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School district one of eight in nation to receive Principal Pipeline grant for equity-driven staffing effort

PMG PHOTO: JONATHAN HOUSE - Jason Lee Elementary School Principal Alma Velazquez chats with 1st grader Junayd Abdilatif on the first day of hybrid learning in March 2021. Portland Public Schools was awarded $8.2 million to help fund a Principal Pipeline leadership program that aims to diversify principal staffing in urban school districts.Portland Public Schools has received a grant of $8.2 million to reshape and refocus its school leadership.

The district announced Wednesday, Oct. 6 that it was one of eight school districts across the country to be provided with an $8.2 million, five-year grant from the Wallace Foundation, to help build an "equity-centered principal pipeline."

The funding, which aims to help school districts in urban areas diversify their staffing, among other initiatives, will be used to advance PPS's racial equity and social justice priorities.

"It is important that every student has the opportunity to observe school leaders that are representative of our diverse community. Our students of color in particular benefit when they see themselves reflected in school leaders, they see possibility, opportunity and belonging," said PPS Superintendent Guadalupe Guerrero. "This initiative will allow the district to both train and recruit more culturally and linguistically diverse principals and help ensure that every PPS school is equipped with leaders who have the skills and preparation needed to put our equity commitments into action. Adding more diverse voices and lived experiences to the pool of PPS principals will benefit the entire PPS community."

Shawn Bird, deputy superintendent of PPS, said much of the funding will go toward recruiting and professional development of current principals and vice principals, as well development of staffers already working for the district who could advance to leadership positions.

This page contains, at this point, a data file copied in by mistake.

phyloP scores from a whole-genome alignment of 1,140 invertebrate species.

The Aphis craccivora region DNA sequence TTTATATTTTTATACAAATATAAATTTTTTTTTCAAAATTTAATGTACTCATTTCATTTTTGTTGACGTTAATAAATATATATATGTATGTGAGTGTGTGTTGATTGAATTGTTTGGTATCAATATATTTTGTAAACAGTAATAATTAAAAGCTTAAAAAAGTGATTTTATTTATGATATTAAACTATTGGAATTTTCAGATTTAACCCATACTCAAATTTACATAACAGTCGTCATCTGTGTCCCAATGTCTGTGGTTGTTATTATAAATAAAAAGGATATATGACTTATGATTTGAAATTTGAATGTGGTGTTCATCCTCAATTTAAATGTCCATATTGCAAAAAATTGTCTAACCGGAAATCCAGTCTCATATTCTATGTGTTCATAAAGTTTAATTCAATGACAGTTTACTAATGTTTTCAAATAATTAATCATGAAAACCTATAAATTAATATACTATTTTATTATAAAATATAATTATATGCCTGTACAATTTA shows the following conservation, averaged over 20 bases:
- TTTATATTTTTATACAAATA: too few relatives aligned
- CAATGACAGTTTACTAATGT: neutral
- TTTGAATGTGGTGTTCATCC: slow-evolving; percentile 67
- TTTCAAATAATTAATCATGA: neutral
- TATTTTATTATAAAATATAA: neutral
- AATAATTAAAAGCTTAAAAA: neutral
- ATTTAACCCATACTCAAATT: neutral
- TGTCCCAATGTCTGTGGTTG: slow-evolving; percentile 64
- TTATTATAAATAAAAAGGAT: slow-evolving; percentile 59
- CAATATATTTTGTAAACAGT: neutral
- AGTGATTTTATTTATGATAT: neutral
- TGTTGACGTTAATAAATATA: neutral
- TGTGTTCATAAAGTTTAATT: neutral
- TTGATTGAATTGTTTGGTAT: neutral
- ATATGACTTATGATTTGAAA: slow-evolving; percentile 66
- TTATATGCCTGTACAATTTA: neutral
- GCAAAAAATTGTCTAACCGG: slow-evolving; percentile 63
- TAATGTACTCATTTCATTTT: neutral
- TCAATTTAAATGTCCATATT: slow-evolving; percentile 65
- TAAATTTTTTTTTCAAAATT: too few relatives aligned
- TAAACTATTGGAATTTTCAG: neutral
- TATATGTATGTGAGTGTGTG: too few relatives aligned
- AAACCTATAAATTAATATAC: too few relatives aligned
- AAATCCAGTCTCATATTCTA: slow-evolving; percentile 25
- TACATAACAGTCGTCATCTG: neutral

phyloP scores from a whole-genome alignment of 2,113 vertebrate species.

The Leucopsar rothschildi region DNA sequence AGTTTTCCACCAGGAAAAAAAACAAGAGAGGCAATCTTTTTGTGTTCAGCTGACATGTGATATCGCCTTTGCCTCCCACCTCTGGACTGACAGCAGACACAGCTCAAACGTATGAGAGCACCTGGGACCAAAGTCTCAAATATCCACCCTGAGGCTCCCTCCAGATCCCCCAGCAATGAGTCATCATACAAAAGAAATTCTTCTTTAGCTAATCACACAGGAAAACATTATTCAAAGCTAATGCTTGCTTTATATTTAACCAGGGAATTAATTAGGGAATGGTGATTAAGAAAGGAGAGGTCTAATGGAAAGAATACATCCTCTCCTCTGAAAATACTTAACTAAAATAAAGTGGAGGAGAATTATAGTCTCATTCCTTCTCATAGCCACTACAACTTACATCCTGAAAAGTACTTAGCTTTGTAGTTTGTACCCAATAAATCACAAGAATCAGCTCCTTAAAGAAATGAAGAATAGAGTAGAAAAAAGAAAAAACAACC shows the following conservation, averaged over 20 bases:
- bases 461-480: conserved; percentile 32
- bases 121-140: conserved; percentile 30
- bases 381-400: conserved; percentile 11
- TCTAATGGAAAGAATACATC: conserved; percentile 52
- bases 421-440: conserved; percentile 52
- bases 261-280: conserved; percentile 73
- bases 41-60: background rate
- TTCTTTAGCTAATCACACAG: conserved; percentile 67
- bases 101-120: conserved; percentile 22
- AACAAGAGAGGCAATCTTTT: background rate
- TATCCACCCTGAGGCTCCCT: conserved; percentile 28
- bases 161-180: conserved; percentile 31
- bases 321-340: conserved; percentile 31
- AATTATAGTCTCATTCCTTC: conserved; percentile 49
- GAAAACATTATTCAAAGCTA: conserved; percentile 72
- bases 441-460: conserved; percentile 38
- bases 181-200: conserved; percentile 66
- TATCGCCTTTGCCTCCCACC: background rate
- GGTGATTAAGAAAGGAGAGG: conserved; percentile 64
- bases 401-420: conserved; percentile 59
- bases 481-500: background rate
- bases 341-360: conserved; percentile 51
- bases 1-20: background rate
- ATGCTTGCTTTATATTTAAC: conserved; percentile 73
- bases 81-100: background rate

"Representation matters and kids need to see leaders who look like them," Bird told Pamplin Media Group Wednesday. "It's about recruitment and retention, but also the full life cycle of the employee."

Retention could go a long way for PPS, which is used to an annual principal shuffle that sees several schools change leadership each year, typically with lateral moves. As reported by the Oregonian/OregonLive that process has already happened just over a month into the new school year, with four schools losing their principals.

A 2019 audit of the Oregon Department of Education and PPS by the Oregon Secretary of State cited "high staff turnover and lower teacher experience" as systemic obstacles to student performance, particularly at high-poverty schools.

The Wallace Foundation outlines a seven-part comprehensive, aligned principal pipeline. It includes leadership standards; principal preparation programs; recruitment, hiring and placement; support and evaluation; a principal supervisor role; leader tracking; and systems to sustain the work.

"An often-missing ingredient in improving public K-12 education is sound school leadership, cited in research as second only to teaching in school influences on student success," the Wallace Foundation notes in its school leadership grant overview.

To carry out the work over the next five years, PPS will partner up with Portland State University, Lewis & Clark College, Oregon Teacher Standards and Practices Commission, the Oregon Educator Advancement Council and local community partners.

"The Oregon Teacher Standards and Practices Commission (TSPC) has redesigned the Oregon School Leadership Standards to emphasize the responsibility of principals to champion equitable learning environments and student success in their schools," said Anthony Rosilez, executive director of TSPC. "Participation in this nationally recognized initiative will greatly inform the creation of a comprehensive framework for the preparation of school leaders throughout the entire state of Oregon."

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